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The treaty process and Canada’s ongoing forced assimilation

Ray Bobb, Seabird Island Indian band

October 17, 2013

As a former student of the Indian Residential School (IRS) system, my statement to the Truth and Reconciliation Commission of Canada is that, from 1867 to the present time, Canada has held to the racist policy of forcibly assimilating the Indian people. This policy was implemented, for 100 years as the IRS system and, for the last 40 years as the comprehensive treaty process.
The Trudeau government considered that, by 1969, the IRS system had accomplished its purpose (“to kill the Indian in the child”). At that time the partnership between the federal government and the churches, in the operation of the residential schools, began its dissolution. In 1969, also, the federal government tried unsuccessfully, with the proposed White Paper Policy on Indians, to unilaterally extinguish Indians as a distinct people.
In 1971, the federal government initiated the Core Funding Program. The Core Funding Program made funds available, and was the means by which the federal government created, a compliant native leadership. What the federal government wanted the native representatives to do became apparent in 1973 with the Comprehensive Land Claims Settlement Policy (CLCSP).
The treaty process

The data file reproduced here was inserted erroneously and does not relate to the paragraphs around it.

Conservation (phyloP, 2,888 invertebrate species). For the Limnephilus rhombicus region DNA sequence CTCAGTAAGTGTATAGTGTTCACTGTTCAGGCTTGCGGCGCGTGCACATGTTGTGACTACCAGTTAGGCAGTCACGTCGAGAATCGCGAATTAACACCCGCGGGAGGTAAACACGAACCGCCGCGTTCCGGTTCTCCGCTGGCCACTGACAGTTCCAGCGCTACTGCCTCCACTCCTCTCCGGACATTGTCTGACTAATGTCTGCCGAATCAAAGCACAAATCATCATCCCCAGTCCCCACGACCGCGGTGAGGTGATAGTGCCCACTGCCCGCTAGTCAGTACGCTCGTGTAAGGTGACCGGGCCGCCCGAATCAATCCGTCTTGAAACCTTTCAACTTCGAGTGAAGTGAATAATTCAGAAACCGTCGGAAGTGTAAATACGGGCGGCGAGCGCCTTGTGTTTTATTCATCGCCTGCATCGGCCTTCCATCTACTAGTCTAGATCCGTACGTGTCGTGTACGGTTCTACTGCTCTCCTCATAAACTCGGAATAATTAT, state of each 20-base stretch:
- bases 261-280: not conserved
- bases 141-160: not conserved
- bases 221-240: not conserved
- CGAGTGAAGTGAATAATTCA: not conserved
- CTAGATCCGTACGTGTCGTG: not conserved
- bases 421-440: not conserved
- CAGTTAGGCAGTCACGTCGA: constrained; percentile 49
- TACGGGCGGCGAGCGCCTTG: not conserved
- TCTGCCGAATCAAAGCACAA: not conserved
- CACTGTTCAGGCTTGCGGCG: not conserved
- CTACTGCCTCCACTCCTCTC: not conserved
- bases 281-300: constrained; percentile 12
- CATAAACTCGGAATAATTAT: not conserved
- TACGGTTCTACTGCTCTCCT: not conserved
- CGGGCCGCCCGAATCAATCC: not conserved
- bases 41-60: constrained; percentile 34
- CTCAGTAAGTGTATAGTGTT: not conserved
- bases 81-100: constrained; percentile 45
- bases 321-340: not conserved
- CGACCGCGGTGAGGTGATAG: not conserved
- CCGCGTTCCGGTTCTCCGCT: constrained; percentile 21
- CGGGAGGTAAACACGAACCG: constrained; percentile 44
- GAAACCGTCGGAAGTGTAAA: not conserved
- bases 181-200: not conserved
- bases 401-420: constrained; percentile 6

The CLCSP existed to strictly circumscribe a comprehensive treaty process that would, by non-negotiable requirements, accomplish the objectives of the withdrawn WPP of 1969. This would be done bilaterally, over time, and by increments—ie, one native community, or one group of native representatives, at a time.
The comprehensive treaty process is coercive. Treaty payments are, in reality, long overdue resources that are withheld from severely underprivileged native communities. In the comprehensive treaties, two non-negotiable requirements are the removal of native communities from the jurisdiction of the Indian Act and their incorporation into Canadian, municipal or territorial jurisdictions. The federal government denies that there are non-negotiable requirement in the comprehensive treaty process. Lawyers on the native side, however, say otherwise. The unwavering data of post-treaty results and statements of independent native leaders also clearly indicate the existence of non-negotiable requirements.
Central to a determination of the validity of comprehensive treaties is the definition of a nation. Treaties are made between nations. So-called First Nations refer to actually existing tribal nations at the time of contact. On the level of nations, the treaties of that period, ratified by the British Royal Proclamation of 1763, were bona fide treaties. They were entered into because the British were vastly outnumbered and treaties of alliances with tribes were necessary to defeat other tribes, the French (1760), the Americans (1812), and to facilitate British settlement.